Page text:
Basically, it is the case of the petitioner that before the expiry dates of those two licenses it applied to the respondent (SIBA) for their renewals. However, during the course of his submission Mr. Elizabeth, Learned Counsel for the petitioner conceded that the application for renewal in respect of the International Trustees’ Licence was made only after its expiry date. However, for the International Corporate Service Providers Licence, the application for renewal was made a couple of weeks before the expiry date. According to the petitioner, although it complied with the necessary legal and other procedural requirements for renewal, the Respondent did not or rather refused to renew the licenses without any justification or valid reason. It is the contention of the Petitioner that the Respondent’s refusal to renew those licences is illegal. It is contrary to Section 4(1) of the International Corporate Service Providers Act, which makes it mandatory that the respondent should renew the licences automatically upon payment of the prescribed fees and lodgement of the compliance certificate by the Petitioner. This Section reads thus:

4 (1) Subject to sections 17 and 18 a licence issued under this Act

(a) shall be valid for a period of one year from the date of issue:

(b) shall be renewed annually upon

(i)           the payment of the prescribed fee; and

(ii)      the lodgement with the Authority of the compliance certificate by the licensee in the form specified in Schedule I.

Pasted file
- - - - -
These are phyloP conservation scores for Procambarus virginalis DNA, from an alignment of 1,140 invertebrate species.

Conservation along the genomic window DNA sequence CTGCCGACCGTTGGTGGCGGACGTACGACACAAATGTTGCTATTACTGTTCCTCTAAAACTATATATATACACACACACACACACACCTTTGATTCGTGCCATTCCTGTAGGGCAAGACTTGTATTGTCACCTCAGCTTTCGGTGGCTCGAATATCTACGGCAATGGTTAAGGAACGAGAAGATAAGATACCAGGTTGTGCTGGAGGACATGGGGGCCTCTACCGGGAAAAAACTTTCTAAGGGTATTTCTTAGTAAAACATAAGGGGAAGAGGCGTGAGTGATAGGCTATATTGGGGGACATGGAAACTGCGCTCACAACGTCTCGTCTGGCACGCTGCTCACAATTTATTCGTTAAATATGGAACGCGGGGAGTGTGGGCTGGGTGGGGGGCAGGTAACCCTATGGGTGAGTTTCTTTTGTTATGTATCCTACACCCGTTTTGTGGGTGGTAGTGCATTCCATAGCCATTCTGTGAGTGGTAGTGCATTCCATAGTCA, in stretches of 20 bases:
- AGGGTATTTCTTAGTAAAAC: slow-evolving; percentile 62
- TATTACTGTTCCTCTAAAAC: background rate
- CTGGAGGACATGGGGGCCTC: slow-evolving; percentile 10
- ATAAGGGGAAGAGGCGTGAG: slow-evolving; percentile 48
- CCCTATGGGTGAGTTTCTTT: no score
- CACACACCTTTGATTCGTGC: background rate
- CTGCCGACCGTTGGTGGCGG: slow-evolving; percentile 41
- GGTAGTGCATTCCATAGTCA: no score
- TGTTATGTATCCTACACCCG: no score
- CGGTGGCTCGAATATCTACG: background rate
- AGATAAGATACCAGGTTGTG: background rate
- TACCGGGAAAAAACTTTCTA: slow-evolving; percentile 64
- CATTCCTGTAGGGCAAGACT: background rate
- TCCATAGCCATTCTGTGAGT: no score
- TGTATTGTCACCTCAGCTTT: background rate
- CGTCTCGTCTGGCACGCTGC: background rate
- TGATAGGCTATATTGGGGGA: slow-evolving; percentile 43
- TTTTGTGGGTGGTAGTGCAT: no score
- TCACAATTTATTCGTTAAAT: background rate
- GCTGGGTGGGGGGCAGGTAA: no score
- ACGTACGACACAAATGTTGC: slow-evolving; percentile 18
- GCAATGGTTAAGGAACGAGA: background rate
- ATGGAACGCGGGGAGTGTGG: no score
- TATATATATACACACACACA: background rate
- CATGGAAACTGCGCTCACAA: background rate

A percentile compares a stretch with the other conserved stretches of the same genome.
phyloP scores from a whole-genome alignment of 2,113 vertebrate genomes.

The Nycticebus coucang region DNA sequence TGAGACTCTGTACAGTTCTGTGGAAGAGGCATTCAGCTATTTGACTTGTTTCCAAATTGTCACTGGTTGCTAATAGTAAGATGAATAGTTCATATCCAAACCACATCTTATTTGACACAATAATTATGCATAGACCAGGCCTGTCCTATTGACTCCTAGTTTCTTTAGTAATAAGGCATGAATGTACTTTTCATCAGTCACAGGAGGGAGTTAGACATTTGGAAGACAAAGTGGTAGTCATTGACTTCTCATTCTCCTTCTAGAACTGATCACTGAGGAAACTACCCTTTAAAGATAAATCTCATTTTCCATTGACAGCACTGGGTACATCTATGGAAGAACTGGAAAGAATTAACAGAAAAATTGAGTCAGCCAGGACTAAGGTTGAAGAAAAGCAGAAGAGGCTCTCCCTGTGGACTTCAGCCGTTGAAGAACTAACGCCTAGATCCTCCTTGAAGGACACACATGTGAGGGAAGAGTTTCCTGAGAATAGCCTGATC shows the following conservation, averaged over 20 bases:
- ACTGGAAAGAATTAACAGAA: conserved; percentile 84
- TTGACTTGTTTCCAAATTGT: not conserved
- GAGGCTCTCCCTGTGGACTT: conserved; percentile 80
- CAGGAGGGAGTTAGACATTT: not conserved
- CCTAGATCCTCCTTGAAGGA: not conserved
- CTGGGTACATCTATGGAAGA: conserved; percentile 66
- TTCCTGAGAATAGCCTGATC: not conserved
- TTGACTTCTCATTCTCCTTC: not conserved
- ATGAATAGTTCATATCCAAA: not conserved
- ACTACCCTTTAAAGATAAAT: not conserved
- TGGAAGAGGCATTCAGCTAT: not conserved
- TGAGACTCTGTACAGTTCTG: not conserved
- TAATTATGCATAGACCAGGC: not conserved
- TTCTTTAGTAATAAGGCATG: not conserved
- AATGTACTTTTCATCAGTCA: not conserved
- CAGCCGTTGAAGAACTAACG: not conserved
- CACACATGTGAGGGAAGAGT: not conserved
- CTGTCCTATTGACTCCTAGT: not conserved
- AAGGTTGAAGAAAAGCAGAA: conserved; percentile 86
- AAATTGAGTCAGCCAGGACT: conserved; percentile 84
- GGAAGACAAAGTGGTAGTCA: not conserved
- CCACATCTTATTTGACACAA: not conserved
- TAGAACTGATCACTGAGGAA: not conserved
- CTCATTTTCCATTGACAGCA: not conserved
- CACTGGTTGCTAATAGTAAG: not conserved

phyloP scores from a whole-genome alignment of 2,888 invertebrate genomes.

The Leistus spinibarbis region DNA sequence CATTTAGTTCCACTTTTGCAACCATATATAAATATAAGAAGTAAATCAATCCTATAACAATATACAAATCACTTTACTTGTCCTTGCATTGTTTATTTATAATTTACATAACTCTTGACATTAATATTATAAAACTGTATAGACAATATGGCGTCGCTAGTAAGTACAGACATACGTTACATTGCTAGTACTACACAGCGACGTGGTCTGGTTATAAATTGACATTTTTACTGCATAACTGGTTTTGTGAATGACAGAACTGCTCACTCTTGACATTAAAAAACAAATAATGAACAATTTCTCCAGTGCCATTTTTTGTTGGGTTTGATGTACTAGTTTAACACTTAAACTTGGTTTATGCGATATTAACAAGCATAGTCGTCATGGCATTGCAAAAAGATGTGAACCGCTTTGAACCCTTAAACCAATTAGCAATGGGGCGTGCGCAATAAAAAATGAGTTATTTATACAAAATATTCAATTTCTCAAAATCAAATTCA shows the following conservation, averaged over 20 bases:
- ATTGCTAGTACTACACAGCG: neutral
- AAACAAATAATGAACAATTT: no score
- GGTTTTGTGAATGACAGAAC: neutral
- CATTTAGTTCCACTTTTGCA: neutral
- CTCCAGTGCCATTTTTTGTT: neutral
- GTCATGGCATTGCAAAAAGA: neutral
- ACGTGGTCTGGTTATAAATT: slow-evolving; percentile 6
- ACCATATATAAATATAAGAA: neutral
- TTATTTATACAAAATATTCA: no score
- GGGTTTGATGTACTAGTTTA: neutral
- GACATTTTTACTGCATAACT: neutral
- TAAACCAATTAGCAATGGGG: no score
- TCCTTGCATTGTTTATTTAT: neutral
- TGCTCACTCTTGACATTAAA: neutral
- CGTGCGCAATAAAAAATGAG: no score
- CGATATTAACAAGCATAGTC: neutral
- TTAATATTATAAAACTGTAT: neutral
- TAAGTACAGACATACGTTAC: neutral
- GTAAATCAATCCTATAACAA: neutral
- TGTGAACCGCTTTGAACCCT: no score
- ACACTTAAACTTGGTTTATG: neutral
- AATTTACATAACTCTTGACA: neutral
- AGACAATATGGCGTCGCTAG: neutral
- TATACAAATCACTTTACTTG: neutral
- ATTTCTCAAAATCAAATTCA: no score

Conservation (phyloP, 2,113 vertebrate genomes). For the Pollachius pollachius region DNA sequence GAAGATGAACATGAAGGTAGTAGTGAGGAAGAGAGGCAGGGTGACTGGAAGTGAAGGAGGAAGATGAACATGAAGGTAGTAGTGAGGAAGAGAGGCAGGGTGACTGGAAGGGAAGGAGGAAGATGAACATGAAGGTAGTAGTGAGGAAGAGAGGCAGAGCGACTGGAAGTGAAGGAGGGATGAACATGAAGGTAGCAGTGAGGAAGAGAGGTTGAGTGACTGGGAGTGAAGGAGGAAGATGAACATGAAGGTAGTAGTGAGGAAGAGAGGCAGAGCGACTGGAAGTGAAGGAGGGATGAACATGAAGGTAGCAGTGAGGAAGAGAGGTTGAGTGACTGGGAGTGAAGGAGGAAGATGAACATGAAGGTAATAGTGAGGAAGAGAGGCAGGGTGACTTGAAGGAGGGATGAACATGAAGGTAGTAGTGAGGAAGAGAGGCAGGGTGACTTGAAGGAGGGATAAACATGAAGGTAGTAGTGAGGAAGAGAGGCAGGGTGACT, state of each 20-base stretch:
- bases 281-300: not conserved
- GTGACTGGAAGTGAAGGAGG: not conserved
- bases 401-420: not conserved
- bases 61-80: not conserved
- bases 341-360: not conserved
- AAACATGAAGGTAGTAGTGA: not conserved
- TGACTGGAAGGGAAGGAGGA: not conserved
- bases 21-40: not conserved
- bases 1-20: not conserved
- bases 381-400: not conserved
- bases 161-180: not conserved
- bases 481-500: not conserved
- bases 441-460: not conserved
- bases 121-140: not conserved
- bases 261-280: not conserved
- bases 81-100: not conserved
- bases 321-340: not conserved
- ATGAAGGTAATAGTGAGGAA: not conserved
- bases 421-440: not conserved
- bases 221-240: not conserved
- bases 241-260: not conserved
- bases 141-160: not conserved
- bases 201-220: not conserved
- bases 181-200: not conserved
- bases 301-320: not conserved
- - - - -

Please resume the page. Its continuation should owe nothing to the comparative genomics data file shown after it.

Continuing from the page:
(2) A licence issued under this Act shall be displayed in the premises where the licensee carries on business under the licence.

 

Furthermore, Mr. Elizabeth submitted that since the petitioner had complied with all legal requirements for the renewal of the licences as stipulated under Section 4(1) above, SIBA is under a statutory obligation to renew it although it has power to revoke it at any time after such renewal, but for lawful reasons. The Respondent’s refusal is not only unlawful but also unreasonable and irrational in the circumstances. According to counsel, the use of the word “shall” in Section 4 above clearly shows that it is not discretionary but mandatory for the Respondent to renew the licenses once these two conditions namely: (i) the payment of fees and (ii) lodgement of Compliance Certificate are satisfied by the petitioner. The SIBA is also obligated under Section 15(1) to give notice as to why the license should be revoked.  But SIBA in the instant case did not revoke but refused to renew for no valid reason. Hence, the Petitioner seeks the reliefs hereinbefore mentioned.

          On the other hand, the respondent denied all the allegations made by the petitioner in this matter. The essence of the respondent’s case is that the petitioner did not apply for the renewal of the licenses before their respective expiry dates. According to Mr. Changsam, Learned Counsel for the respondent, the question of renewal would arise only when there is a valid license in existence. When there was no license, any belated application for renewal becomes infructuous and not valid for consideration. Besides, the competency certificate produced by the petitioner seeking belated renewal was defective in that the petitioner failed to comply with the rules and the regulations applicable to persons who were at the material time, holding the position of directors of the petitioner company. Therefore, Mr. Changsam submitted that the decision of SIBA is neither illegal nor unreasonable. The SIBA has reached a reasonable decision within its powers and in accordance with law, which any other reasonable Tribunal could have reached in the given matrix of facts and circumstances surrounding the case on hand. Hence, the respondent seeks dismissal of the instant petition.